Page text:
The "relational turn" has transformed the field of psychoanalysis, with an impact that cuts across different schools of thought and clinical modalities.
In the six years following publication of Volume 1, Relational Psychoanalysis: The Emergence of a Tradition, relational theorizing has continued to develop, expand, and challenge the parameters of clinical discourse. It has been a period of loss, with the passing of Stephen A. Mitchell and Emmanuel Ghent, but also a period of great promise, marked by the burgeoning publication of relational books and journals and the launching of relational training institutes and professional associations.
Volume 2, Relational Psychoanalysis: Innovation and Expansion, brings together key papers of the recent past that exemplify the continuing growth and refinement of the relational sensibility. In selecting these papers, Editors Lewis Aron and Adrienne Harris have stressed the shared relational dimension of different psychoanalytic traditions, and they have used such commonalities to structure the best recent contributions to the literature. The topics covered in Volume 2 reflect both the evolution of psychoanalysis and the unique pathways that leading relational writers have been pursuing and in some cases establishing.
Table of Contents
Aron, Harris, Introduction. Part I: Therapeutic Action. Ehrenberg, The Intimate Edge of Therapeutic Relatedness. Slochower, Holding: Something Old and Something New. Cooper, Levit, Old and New Objects in Fairbairnian and American Relational Theory. Slavin, Kriegman, Why the Analyst Needs to Change: Toward a Theory of Conflict, Negotiation, and Mutual Imfluence in the Therapeutic Process. Maroda, Show Some Emotion: Completing the Cycle of Affective Communication. Berman, Psychoanalytic Supervision: The Intersubjective Development. Jacobs, On Misreading and Misleading Patients: Some Reflections on Communications, Miscommunications, and Countertransference Enactments. Part II: Relational Perspectives on Development. Beebe, Lachmann, Representation and Internalization in Infancy: Three Principles of Salience. Fonagy, Target, Mentalization and the Changing Aims of Child Psychoanalysis. Coates, Having a Mind of One's Own and Holding the Other in Mind: Commentary on Paper by Peter Fonagy and Mary Target. Lyons-Ruth, The Two-Person Unconscious: Intersubjective Dialogue, Enactive Relational Representation, and the Emergence of New Forms of Relational Organization. Part III: Social and Cultural Dimensions of Relationality. Altman, Psychoanalysis and the Urban Poor. Dimen, Perversion Is Us: Eight Notes. Leary, Race, Self-Disclosure, and "Forbidden Talk": Race and Ethnicity in Contemporary Psychoanalytic Practice. Corbett, More Life: Centrality and Marginality in Human Development.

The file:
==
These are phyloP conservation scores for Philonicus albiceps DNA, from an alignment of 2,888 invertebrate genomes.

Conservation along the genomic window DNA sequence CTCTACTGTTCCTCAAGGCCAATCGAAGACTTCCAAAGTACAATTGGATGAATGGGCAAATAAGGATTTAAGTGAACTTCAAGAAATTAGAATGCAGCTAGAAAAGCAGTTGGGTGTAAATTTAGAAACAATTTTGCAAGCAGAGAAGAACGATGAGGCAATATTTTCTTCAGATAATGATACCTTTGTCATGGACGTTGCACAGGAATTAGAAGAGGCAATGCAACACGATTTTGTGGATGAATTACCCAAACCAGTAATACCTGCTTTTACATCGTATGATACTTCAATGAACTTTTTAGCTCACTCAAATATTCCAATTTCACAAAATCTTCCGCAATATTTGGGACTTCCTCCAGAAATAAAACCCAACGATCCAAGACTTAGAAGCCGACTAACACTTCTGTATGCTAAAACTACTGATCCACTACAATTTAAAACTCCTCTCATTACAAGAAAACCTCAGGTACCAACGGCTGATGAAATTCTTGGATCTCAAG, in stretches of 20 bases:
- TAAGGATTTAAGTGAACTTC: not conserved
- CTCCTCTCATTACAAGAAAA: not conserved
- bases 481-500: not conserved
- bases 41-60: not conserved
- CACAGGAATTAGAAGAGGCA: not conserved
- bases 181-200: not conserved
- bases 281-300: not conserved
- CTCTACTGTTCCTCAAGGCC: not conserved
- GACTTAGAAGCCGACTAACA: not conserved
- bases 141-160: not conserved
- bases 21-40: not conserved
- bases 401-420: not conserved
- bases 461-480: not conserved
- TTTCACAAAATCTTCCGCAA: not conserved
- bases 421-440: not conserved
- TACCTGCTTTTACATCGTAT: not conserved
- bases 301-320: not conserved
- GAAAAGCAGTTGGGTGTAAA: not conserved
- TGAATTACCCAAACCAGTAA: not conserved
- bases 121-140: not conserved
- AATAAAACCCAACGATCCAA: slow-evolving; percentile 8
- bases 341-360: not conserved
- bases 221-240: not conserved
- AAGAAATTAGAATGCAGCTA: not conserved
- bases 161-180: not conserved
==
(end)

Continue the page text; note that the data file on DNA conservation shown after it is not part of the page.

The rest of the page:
Lewis Aron, Ph.D., ABPP, is Director, New York University Postdoctoral Program in Psychotherapy and Psychoanalysis; President, Division of Psychologists-Psychoanalysts of the New York State Psychological Association (NYSPA); Editorial Board, Studies in Gender and Sexuality; and Series Co-editor, Relational Psychoanalysis Book Series.
Adrienne Harris, Ph.D., is Clinical Associate Professor, New York University Postdoc-toral Program in Psychotherapy and Psychoanalysis, and Associate Editor, Psychoanalytic Dialogues. She is the author of Gender as Soft Assembly (TAP, 2005).
"In their introduction Aron and Harris make it clear that they are aware of the dangers of relational psychoanalysis becoming a school or of being vague and eclectic. Following the sensibilities of the first volume, Aron and Harris continue to refer to a tradition rather than a school." - Psychologist-Psychoanalyst
"The papers published in Volume 2 reflect an important aspect of psychoanalytic evolution, and indicate some of the pathways that relational authors have been pursuing. This volume attests the growth and discrimination of the relational sensibility. There is for me a kernel of truth in almost all the contributions. In sum, I consider this collection an important contribution to our field. The papers in it look beyond their immediate concerns to address vital questions about the history of theoretical and technical change in psychoanalysis, about comparative psychoanalysis, and about the sociology of psychoanalytic knowledge. It meets for me the criterion of being greater than the sum of its parts, and I suspect that it will be useful and enlightening for psychoanalysts of all persuasions, at all levels of training and expertise." - Arnold D. Richards, Journal of the American Psychoanalytic Association, Vol. 54, No. 4, 2006
"The volume provides a valuable resource collection of important papers in the historical development of the relational approach to analysis." - W.W. Meissner, Bulletin of the Menninger Clinic, Vol. 71, No. 3, Summer 2007